November 24, 2014

Oh, My! Dick Enberg is the New Voice of the Padres

We’re obviously spoiled here in LA when it comes to baseball play-by-play broadcasters, but the San Diego Padres made a surprising addition to their broadcasting lineup for 2010 by hiring legendary broadcaster Dick Enberg who will serve as the team’s television play-by-play man.  Enberg will call all games, except for those that fall during the U.S. Open.

As I began writing this post,’s Corey Brock came out with a Q&A with Enberg where he recalls being paired with former Dodger Don Drysdale in the Angels’ broadcast booth, starting way back in 1973:

“When Don Drysdale became my partner … life became brilliant. It didn’t matter if you were winning or losing. With Drysdale, the broadcasts were fun. Being with Don … he wouldn’t let you get down. I would take the losses too seriously and he would say, “C’mon professor” — he would always call me professor — “they don’t care, so you shouldn’t care. I’ll buy you a drink.” I’ve been fortunate to have so many great colleagues. With baseball, you’re with that man more than in any other sport. He was always happy. It was a shame he went too quickly.”

Geoff Baker with The Seattle Times also has a fun story on running into Enberg the other day in Peoria, where the Padres and Mariners share a Spring Training facility.

I’m really looking forward to hearing Enberg call a few innings of a Dodgers-Padres game or two, and am always thrilled when another broadcasting powerhouse comes to Southern California.  Welcome, Dick!

Photo Credit: The Seattle Times

Dodgers Historic Trip to China May Not Be So Memorable

Dodgers and Padres
I’ve been in Paris all week, well insulated from Spring Training and the plight of the Dodgers and their upcoming two game series against the Padres in China. I happened to log-in from the Paris airport just now and get caught up on things while I await my flight back to the states and ran across T.J. Simers take on the Dodgers trip to China.

While the premise that sending a hodgepodge of Dodger players to face off against “the Pads” seemed like a story that was created because there wasn’t any other interesting news on the Dodger front, it did get me thinking: What are the Chinese (or the rest of the world) going to get from this display?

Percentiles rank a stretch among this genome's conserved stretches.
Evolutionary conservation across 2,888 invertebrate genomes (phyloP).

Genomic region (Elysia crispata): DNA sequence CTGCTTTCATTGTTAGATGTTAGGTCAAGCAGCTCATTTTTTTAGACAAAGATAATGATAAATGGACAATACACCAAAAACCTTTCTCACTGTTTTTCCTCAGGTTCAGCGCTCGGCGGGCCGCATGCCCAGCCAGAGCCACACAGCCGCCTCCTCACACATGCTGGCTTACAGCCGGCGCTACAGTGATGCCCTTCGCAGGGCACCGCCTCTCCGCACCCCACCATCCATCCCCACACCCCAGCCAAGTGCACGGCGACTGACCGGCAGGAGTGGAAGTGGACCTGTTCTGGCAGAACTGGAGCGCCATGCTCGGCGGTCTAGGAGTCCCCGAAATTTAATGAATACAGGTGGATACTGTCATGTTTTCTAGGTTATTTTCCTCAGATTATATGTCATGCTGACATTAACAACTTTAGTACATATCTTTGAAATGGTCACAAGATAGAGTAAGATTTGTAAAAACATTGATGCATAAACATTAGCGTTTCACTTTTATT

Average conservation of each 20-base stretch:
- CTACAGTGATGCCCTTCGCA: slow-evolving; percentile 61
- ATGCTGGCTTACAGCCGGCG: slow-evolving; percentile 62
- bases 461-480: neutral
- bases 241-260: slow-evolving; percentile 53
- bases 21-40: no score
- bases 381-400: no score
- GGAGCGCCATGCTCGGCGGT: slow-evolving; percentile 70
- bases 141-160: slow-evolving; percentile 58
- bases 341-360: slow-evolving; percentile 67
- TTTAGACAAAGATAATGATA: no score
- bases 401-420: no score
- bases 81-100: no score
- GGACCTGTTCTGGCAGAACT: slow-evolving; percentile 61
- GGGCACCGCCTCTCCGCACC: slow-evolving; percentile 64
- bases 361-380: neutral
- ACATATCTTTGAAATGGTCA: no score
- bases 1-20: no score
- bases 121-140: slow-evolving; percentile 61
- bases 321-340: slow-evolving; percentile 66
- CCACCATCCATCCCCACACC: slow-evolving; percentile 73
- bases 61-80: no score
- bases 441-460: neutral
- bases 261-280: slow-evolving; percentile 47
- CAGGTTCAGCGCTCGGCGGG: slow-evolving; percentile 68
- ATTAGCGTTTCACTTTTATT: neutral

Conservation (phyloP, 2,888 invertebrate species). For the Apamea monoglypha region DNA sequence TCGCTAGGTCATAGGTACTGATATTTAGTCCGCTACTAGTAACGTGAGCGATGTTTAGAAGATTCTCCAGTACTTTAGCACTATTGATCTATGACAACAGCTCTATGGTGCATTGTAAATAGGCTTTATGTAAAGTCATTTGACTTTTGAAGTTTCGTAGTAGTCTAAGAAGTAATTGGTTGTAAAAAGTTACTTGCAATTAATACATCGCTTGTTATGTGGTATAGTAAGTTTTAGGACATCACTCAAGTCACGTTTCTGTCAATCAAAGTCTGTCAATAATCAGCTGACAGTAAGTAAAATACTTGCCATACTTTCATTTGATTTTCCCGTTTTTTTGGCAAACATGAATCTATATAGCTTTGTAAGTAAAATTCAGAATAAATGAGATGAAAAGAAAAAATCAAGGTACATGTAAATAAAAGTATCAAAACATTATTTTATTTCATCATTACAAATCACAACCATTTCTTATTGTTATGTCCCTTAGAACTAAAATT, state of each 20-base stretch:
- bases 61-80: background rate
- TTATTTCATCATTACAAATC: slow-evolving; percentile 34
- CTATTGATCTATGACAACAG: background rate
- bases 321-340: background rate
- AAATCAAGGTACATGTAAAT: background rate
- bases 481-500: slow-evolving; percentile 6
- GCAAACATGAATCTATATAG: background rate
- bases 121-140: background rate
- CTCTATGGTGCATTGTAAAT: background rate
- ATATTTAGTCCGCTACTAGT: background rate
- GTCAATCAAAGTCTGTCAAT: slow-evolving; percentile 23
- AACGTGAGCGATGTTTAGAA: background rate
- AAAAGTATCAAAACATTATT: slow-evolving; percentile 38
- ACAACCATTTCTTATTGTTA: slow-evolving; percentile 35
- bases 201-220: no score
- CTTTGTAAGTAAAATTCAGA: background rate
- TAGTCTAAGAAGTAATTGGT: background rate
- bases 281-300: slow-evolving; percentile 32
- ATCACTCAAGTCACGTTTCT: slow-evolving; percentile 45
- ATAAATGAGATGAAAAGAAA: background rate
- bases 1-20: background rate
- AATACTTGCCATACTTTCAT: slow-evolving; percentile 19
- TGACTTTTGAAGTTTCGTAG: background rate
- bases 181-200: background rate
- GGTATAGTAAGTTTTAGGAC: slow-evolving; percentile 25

If you take a look at who we’re sending, it certainly doesn’t smack of something for the history books: Eric Hull, Mike Koplove, Hong-Chih Kuo, Greg Miller, Justin Orenduff, Chan Ho Park, Matt Riley, Brian Shackelford, Eric Stults, Ramon Troncoso and Tanyon Sturtze. Hell, half of these guys are non-roster spring training invites! I doubt that the people in attendance at this game realize that many of these guys will never see the permanent roster at the end of March – smacks of self-promotion and media spin to me.

What are we really saying to the world with this trip? “Sorry, can’t spare our top talent for this little venture as we’ve got some gelling to do in Vero Beach before the season starts” comes to mind. I remember attending the first interleague game at the Ballpark in Arlington between the Giants and the Rangers. Lots of fanfare, all of the marquis players doing battle, and a tribute to Jackie Robinson. What could be better?

Evidently, not much. Besides a big paycheck that MLB is no doubt receiving for this little bit of East-West diplomacy, I don’t see what other benefit there is. The Chinese will see a random assortment of players on an unfamiliar field in an exhibition game that will likely look nothing like a real game (except for the rules and the uniforms). Ah yes, now I remember – we want to keep recruiting Chinese players for the league!

Bud Selig evedently disagrees. “It’s quite an experience, to say the least,” Selig said. “I’m thrilled with it. So this is great. This is history in the making. Someday I’ll look back on all this and say, ‘It was great to go for the first time.’ ” . I think he really meant so say ‘this will be a great help in recruiting our sixth Chinese national to MLB so we can continue to pilfer from their talent pool and strengthen our position in an era of declining interest and large salaries for American players.’

Outsourcing may be taking on a whole new meaning…